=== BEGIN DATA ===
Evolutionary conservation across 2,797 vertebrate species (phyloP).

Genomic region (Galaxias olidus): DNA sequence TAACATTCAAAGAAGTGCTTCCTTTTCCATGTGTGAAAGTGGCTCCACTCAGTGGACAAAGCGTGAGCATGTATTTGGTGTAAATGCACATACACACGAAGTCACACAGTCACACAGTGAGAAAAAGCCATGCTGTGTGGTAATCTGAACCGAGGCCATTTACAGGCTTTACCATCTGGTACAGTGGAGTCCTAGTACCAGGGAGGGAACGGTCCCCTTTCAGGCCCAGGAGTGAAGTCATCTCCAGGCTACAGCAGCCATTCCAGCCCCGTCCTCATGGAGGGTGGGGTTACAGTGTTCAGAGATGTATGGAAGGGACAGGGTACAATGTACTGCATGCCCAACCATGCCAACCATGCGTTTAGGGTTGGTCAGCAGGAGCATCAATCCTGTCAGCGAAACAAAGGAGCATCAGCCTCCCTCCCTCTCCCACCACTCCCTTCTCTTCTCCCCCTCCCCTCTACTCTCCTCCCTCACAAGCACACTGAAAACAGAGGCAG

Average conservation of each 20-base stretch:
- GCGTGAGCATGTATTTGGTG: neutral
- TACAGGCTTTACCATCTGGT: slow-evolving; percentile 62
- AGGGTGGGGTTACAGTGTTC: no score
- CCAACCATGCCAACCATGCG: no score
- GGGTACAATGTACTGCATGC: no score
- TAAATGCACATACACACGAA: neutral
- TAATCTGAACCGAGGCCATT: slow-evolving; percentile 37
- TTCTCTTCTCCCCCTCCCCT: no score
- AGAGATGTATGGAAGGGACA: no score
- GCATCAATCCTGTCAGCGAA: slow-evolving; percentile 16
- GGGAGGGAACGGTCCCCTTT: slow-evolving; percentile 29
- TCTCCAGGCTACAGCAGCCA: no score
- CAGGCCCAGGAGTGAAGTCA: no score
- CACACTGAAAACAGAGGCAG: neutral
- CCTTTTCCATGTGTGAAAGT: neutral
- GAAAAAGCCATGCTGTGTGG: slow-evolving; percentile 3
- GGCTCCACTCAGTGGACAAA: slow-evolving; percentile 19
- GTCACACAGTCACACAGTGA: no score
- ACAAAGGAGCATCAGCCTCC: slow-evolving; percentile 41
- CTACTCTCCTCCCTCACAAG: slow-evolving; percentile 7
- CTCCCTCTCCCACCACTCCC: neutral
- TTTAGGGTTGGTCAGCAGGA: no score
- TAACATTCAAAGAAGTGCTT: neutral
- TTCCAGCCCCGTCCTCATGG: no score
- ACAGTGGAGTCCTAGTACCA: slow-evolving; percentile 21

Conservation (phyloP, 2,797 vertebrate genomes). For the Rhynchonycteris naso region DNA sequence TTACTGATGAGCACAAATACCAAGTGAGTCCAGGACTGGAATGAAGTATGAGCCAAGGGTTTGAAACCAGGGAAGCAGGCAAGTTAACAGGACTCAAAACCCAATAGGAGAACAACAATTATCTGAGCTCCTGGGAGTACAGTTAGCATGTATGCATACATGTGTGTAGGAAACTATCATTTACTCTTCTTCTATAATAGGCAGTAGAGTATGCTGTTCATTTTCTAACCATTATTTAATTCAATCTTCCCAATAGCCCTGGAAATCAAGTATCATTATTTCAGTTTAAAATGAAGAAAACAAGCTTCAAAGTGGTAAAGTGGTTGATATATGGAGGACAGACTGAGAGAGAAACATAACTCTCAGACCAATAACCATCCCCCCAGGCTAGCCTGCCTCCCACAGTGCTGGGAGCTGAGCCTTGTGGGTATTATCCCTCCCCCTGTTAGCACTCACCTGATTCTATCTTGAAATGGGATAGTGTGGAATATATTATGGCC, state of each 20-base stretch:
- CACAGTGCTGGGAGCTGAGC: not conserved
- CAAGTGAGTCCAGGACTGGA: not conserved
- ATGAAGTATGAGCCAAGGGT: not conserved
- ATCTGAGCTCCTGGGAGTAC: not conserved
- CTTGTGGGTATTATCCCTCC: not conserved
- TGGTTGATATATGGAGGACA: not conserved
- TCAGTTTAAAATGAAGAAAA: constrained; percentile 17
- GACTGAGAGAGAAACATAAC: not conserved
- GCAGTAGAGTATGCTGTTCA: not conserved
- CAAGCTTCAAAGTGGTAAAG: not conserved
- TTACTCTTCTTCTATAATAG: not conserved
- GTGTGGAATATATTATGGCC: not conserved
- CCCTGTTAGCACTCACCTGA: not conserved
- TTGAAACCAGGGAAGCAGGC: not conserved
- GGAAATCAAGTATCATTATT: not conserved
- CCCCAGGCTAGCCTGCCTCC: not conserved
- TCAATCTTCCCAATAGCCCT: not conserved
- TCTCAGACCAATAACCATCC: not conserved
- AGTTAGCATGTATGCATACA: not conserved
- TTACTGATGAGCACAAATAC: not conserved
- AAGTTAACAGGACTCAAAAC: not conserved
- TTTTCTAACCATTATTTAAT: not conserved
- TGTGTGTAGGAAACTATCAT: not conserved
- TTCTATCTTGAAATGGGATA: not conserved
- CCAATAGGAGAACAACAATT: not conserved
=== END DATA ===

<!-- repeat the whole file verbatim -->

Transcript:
Evolutionary conservation across 2,797 vertebrate species (phyloP).

Genomic region (Galaxias olidus): DNA sequence TAACATTCAAAGAAGTGCTTCCTTTTCCATGTGTGAAAGTGGCTCCACTCAGTGGACAAAGCGTGAGCATGTATTTGGTGTAAATGCACATACACACGAAGTCACACAGTCACACAGTGAGAAAAAGCCATGCTGTGTGGTAATCTGAACCGAGGCCATTTACAGGCTTTACCATCTGGTACAGTGGAGTCCTAGTACCAGGGAGGGAACGGTCCCCTTTCAGGCCCAGGAGTGAAGTCATCTCCAGGCTACAGCAGCCATTCCAGCCCCGTCCTCATGGAGGGTGGGGTTACAGTGTTCAGAGATGTATGGAAGGGACAGGGTACAATGTACTGCATGCCCAACCATGCCAACCATGCGTTTAGGGTTGGTCAGCAGGAGCATCAATCCTGTCAGCGAAACAAAGGAGCATCAGCCTCCCTCCCTCTCCCACCACTCCCTTCTCTTCTCCCCCTCCCCTCTACTCTCCTCCCTCACAAGCACACTGAAAACAGAGGCAG

Average conservation of each 20-base stretch:
- GCGTGAGCATGTATTTGGTG: neutral
- TACAGGCTTTACCATCTGGT: slow-evolving; percentile 62
- AGGGTGGGGTTACAGTGTTC: no score
- CCAACCATGCCAACCATGCG: no score
- GGGTACAATGTACTGCATGC: no score
- TAAATGCACATACACACGAA: neutral
- TAATCTGAACCGAGGCCATT: slow-evolving; percentile 37
- TTCTCTTCTCCCCCTCCCCT: no score
- AGAGATGTATGGAAGGGACA: no score
- GCATCAATCCTGTCAGCGAA: slow-evolving; percentile 16
- GGGAGGGAACGGTCCCCTTT: slow-evolving; percentile 29
- TCTCCAGGCTACAGCAGCCA: no score
- CAGGCCCAGGAGTGAAGTCA: no score
- CACACTGAAAACAGAGGCAG: neutral
- CCTTTTCCATGTGTGAAAGT: neutral
- GAAAAAGCCATGCTGTGTGG: slow-evolving; percentile 3
- GGCTCCACTCAGTGGACAAA: slow-evolving; percentile 19
- GTCACACAGTCACACAGTGA: no score
- ACAAAGGAGCATCAGCCTCC: slow-evolving; percentile 41
- CTACTCTCCTCCCTCACAAG: slow-evolving; percentile 7
- CTCCCTCTCCCACCACTCCC: neutral
- TTTAGGGTTGGTCAGCAGGA: no score
- TAACATTCAAAGAAGTGCTT: neutral
- TTCCAGCCCCGTCCTCATGG: no score
- ACAGTGGAGTCCTAGTACCA: slow-evolving; percentile 21

Conservation (phyloP, 2,797 vertebrate genomes). For the Rhynchonycteris naso region DNA sequence TTACTGATGAGCACAAATACCAAGTGAGTCCAGGACTGGAATGAAGTATGAGCCAAGGGTTTGAAACCAGGGAAGCAGGCAAGTTAACAGGACTCAAAACCCAATAGGAGAACAACAATTATCTGAGCTCCTGGGAGTACAGTTAGCATGTATGCATACATGTGTGTAGGAAACTATCATTTACTCTTCTTCTATAATAGGCAGTAGAGTATGCTGTTCATTTTCTAACCATTATTTAATTCAATCTTCCCAATAGCCCTGGAAATCAAGTATCATTATTTCAGTTTAAAATGAAGAAAACAAGCTTCAAAGTGGTAAAGTGGTTGATATATGGAGGACAGACTGAGAGAGAAACATAACTCTCAGACCAATAACCATCCCCCCAGGCTAGCCTGCCTCCCACAGTGCTGGGAGCTGAGCCTTGTGGGTATTATCCCTCCCCCTGTTAGCACTCACCTGATTCTATCTTGAAATGGGATAGTGTGGAATATATTATGGCC, state of each 20-base stretch:
- CACAGTGCTGGGAGCTGAGC: not conserved
- CAAGTGAGTCCAGGACTGGA: not conserved
- ATGAAGTATGAGCCAAGGGT: not conserved
- ATCTGAGCTCCTGGGAGTAC: not conserved
- CTTGTGGGTATTATCCCTCC: not conserved
- TGGTTGATATATGGAGGACA: not conserved
- TCAGTTTAAAATGAAGAAAA: constrained; percentile 17
- GACTGAGAGAGAAACATAAC: not conserved
- GCAGTAGAGTATGCTGTTCA: not conserved
- CAAGCTTCAAAGTGGTAAAG: not conserved
- TTACTCTTCTTCTATAATAG: not conserved
- GTGTGGAATATATTATGGCC: not conserved
- CCCTGTTAGCACTCACCTGA: not conserved
- TTGAAACCAGGGAAGCAGGC: not conserved
- GGAAATCAAGTATCATTATT: not conserved
- CCCCAGGCTAGCCTGCCTCC: not conserved
- TCAATCTTCCCAATAGCCCT: not conserved
- TCTCAGACCAATAACCATCC: not conserved
- AGTTAGCATGTATGCATACA: not conserved
- TTACTGATGAGCACAAATAC: not conserved
- AAGTTAACAGGACTCAAAAC: not conserved
- TTTTCTAACCATTATTTAAT: not conserved
- TGTGTGTAGGAAACTATCAT: not conserved
- TTCTATCTTGAAATGGGATA: not conserved
- CCAATAGGAGAACAACAATT: not conserved